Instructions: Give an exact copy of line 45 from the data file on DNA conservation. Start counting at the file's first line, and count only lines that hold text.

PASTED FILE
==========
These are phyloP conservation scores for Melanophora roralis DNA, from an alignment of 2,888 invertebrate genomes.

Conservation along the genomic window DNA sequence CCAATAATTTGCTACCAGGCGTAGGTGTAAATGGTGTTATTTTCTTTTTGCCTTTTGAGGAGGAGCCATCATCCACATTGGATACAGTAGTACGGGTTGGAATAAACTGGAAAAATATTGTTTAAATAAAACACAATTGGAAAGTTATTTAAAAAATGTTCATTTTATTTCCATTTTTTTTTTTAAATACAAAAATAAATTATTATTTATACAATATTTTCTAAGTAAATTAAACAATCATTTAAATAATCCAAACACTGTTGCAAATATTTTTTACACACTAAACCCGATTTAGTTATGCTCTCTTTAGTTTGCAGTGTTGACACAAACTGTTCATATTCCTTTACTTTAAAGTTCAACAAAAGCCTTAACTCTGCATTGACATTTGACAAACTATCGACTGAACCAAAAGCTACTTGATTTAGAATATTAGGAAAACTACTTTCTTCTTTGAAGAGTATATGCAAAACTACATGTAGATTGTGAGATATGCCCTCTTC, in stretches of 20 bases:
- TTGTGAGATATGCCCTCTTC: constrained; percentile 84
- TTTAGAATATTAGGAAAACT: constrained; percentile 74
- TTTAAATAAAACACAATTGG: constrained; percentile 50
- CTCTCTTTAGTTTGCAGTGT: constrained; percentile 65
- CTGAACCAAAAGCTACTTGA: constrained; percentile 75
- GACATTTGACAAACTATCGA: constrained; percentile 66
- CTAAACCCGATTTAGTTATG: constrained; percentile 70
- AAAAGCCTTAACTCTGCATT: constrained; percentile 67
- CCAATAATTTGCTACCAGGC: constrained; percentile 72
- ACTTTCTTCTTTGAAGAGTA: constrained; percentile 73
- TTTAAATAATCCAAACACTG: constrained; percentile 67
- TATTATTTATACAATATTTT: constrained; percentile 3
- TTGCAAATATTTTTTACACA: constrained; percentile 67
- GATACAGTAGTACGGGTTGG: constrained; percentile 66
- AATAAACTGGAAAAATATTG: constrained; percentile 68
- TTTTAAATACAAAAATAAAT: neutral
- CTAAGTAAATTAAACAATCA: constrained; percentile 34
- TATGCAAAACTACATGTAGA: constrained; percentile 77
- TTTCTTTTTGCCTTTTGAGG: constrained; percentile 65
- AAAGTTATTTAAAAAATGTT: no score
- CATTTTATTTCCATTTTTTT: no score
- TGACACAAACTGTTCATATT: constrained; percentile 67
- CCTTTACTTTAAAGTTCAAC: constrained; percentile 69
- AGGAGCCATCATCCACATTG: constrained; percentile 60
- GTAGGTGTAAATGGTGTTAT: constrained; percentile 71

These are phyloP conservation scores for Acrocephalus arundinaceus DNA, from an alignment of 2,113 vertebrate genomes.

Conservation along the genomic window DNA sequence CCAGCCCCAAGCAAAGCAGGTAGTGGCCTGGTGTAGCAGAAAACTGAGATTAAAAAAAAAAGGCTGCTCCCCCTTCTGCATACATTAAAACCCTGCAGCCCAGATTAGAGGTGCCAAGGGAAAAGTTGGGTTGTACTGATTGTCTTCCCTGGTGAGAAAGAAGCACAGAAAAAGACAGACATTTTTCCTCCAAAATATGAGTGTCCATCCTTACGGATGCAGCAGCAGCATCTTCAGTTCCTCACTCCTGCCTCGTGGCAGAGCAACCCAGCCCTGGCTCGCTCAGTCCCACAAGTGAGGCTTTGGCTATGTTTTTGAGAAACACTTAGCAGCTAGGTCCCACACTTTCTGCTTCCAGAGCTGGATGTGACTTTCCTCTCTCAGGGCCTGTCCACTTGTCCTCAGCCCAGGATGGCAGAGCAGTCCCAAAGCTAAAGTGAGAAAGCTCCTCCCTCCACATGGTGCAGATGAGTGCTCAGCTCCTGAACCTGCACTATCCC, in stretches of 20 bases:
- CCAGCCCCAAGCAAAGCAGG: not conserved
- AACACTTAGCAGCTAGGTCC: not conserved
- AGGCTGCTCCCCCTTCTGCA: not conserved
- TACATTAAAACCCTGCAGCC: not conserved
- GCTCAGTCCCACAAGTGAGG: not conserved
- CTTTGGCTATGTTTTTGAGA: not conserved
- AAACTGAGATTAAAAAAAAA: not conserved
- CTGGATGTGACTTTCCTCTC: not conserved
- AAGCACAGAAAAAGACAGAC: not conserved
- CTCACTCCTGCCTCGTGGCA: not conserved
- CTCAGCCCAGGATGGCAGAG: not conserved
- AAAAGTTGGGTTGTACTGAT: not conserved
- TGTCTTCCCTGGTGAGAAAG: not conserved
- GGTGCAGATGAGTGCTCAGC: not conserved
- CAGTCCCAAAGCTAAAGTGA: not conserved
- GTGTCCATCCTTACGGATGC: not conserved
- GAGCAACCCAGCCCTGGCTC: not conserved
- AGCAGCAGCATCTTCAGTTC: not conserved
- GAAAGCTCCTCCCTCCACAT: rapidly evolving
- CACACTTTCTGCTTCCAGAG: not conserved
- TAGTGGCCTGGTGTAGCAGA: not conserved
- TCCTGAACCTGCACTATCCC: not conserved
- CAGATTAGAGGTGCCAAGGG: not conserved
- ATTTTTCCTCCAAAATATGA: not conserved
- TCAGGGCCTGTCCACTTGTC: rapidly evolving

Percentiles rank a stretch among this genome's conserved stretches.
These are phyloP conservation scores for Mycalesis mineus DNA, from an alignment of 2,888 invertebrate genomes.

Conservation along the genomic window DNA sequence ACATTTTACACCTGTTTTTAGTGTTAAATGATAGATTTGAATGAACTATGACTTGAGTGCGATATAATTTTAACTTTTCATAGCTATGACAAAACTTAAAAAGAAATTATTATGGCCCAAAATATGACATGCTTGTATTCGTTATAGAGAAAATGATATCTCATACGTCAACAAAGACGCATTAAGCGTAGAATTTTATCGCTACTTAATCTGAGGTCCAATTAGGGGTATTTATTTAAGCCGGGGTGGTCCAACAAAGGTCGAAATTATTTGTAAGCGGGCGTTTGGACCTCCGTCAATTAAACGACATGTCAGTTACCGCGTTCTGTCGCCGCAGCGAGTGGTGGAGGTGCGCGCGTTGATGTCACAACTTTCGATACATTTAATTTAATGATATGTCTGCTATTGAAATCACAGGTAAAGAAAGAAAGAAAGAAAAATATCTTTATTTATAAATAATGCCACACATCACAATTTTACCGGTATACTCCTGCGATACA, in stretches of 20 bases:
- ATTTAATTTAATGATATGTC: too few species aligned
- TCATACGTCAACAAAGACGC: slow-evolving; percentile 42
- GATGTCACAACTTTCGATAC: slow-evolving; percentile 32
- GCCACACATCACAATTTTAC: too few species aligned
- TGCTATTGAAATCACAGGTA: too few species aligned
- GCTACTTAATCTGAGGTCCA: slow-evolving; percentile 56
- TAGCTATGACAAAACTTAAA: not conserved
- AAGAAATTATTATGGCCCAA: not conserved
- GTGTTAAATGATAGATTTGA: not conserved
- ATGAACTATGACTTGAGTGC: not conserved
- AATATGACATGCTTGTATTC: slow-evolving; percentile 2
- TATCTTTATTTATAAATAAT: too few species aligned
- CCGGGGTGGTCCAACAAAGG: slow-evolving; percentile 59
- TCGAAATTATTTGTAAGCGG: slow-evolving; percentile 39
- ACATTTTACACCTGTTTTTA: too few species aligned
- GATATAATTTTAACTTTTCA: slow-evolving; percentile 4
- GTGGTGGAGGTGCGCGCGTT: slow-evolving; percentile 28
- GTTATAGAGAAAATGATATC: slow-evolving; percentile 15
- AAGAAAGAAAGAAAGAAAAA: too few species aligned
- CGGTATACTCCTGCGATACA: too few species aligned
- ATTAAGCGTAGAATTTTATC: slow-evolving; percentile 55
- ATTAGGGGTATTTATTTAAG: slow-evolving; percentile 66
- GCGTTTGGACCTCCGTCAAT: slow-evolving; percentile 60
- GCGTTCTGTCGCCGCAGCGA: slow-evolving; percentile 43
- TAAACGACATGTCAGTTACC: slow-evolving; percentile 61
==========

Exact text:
- GTGTCCATCCTTACGGATGC: not conserved